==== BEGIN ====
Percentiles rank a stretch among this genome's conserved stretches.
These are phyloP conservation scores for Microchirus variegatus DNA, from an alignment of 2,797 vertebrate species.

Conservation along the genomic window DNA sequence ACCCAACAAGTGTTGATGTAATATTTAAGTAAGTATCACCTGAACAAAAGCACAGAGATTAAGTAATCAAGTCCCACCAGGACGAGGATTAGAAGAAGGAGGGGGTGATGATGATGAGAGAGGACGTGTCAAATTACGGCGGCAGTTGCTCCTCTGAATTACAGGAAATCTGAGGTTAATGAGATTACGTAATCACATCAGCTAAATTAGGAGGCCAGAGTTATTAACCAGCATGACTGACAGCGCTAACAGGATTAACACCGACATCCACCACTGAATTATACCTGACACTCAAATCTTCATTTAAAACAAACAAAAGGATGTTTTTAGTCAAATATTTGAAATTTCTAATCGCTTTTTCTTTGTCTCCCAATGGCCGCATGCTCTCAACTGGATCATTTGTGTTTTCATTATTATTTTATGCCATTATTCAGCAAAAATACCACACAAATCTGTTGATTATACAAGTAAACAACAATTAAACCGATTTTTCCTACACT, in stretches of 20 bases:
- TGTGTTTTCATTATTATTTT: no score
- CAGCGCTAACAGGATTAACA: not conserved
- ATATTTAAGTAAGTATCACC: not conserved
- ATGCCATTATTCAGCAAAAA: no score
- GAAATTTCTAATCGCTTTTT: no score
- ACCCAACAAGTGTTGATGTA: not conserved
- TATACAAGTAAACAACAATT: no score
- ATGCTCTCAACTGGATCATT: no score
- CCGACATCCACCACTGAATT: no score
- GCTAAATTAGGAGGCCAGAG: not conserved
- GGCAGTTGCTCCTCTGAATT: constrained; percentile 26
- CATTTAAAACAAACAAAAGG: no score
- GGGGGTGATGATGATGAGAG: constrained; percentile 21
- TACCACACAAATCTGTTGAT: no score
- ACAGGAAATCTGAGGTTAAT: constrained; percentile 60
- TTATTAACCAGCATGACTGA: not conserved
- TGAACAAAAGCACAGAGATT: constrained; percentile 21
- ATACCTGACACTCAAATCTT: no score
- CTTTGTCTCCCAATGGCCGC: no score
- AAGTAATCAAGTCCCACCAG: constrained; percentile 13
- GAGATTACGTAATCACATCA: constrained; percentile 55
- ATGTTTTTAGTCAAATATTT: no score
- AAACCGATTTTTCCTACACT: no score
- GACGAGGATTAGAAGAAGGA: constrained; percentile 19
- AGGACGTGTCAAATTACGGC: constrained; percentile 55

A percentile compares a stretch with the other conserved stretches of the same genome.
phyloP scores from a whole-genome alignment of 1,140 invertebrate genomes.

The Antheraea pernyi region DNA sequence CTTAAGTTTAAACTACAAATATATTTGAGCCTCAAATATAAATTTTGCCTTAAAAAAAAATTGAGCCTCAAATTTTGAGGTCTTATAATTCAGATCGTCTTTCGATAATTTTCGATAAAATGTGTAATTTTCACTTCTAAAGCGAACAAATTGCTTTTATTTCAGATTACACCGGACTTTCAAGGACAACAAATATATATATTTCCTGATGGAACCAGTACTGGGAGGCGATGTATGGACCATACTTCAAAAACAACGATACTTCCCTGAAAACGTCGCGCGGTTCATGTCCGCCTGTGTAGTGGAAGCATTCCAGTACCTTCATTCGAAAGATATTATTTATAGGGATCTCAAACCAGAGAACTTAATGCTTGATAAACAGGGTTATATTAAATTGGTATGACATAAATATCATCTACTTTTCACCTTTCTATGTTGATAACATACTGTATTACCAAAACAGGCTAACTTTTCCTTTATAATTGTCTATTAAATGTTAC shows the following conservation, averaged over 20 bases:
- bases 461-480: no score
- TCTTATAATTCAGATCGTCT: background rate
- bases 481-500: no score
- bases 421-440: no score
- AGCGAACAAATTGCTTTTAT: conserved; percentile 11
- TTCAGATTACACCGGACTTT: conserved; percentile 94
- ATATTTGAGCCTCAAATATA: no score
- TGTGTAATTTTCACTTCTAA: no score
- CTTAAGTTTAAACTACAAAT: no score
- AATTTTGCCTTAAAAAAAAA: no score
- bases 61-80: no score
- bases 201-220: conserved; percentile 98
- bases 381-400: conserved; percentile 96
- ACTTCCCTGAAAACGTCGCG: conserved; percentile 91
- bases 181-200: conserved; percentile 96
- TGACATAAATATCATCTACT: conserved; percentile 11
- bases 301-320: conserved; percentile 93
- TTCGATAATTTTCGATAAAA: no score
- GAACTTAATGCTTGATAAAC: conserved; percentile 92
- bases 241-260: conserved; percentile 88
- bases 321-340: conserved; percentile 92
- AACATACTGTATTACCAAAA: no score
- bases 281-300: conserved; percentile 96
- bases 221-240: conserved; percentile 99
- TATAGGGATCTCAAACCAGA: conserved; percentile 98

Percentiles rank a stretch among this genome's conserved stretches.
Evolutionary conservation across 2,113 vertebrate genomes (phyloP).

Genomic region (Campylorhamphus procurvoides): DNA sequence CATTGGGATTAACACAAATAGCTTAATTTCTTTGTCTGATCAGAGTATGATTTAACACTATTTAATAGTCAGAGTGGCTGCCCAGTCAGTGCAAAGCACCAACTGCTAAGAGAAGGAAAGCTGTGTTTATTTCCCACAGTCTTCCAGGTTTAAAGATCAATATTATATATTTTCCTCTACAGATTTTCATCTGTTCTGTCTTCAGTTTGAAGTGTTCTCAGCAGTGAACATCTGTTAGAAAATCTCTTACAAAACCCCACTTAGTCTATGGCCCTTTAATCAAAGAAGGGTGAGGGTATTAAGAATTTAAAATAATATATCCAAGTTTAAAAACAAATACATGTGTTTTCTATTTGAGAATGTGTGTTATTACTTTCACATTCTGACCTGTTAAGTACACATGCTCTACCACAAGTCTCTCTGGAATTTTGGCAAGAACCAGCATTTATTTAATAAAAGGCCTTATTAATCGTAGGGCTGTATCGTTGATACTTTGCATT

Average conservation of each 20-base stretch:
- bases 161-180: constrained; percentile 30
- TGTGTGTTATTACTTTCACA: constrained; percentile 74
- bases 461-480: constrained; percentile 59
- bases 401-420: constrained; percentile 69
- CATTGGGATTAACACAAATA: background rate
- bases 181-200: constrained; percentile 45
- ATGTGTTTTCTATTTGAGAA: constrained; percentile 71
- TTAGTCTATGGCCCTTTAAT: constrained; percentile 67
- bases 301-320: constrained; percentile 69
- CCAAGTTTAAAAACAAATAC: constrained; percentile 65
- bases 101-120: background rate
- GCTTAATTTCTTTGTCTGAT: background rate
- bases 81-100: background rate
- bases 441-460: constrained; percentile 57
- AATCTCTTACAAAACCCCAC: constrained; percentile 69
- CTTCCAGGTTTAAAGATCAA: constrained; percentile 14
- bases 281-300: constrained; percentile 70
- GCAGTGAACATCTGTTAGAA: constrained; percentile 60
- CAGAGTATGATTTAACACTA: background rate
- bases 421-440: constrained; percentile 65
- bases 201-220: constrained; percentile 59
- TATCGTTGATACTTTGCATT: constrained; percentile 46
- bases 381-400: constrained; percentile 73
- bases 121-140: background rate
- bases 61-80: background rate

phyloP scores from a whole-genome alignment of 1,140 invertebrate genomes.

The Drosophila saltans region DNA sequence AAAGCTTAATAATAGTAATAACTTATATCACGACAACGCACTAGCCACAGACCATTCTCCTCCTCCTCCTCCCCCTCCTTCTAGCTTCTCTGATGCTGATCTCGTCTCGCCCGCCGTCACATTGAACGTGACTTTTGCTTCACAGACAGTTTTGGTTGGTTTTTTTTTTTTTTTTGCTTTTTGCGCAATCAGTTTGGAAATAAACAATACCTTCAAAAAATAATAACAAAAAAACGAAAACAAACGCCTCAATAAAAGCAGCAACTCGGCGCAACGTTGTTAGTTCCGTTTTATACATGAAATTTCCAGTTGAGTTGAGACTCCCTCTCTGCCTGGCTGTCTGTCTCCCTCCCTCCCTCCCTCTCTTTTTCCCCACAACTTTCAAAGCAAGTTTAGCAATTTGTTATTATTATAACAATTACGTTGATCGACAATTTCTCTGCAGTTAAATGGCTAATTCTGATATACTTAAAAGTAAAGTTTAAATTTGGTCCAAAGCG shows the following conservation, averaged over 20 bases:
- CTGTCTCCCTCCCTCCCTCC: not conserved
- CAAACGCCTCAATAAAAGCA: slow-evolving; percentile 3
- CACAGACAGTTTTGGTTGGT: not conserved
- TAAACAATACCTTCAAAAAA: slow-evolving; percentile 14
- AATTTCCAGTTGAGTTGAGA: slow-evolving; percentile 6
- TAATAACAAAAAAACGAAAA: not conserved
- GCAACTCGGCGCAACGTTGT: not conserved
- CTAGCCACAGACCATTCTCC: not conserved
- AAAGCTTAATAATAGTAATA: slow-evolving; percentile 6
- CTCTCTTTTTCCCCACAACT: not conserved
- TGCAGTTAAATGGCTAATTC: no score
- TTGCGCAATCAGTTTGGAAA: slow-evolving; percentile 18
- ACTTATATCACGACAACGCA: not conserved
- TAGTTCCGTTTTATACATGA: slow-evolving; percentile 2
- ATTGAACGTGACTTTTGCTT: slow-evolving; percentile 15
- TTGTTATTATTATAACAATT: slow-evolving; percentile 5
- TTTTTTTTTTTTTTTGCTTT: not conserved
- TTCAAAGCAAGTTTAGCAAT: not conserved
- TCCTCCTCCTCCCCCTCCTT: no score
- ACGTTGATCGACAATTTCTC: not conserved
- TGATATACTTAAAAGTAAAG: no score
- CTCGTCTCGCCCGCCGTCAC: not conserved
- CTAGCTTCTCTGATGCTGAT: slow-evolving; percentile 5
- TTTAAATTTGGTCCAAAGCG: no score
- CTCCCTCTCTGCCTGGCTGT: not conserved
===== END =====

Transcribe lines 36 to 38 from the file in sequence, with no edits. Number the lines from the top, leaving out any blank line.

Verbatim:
- AGCGAACAAATTGCTTTTAT: conserved; percentile 11
- TTCAGATTACACCGGACTTT: conserved; percentile 94
- ATATTTGAGCCTCAAATATA: no score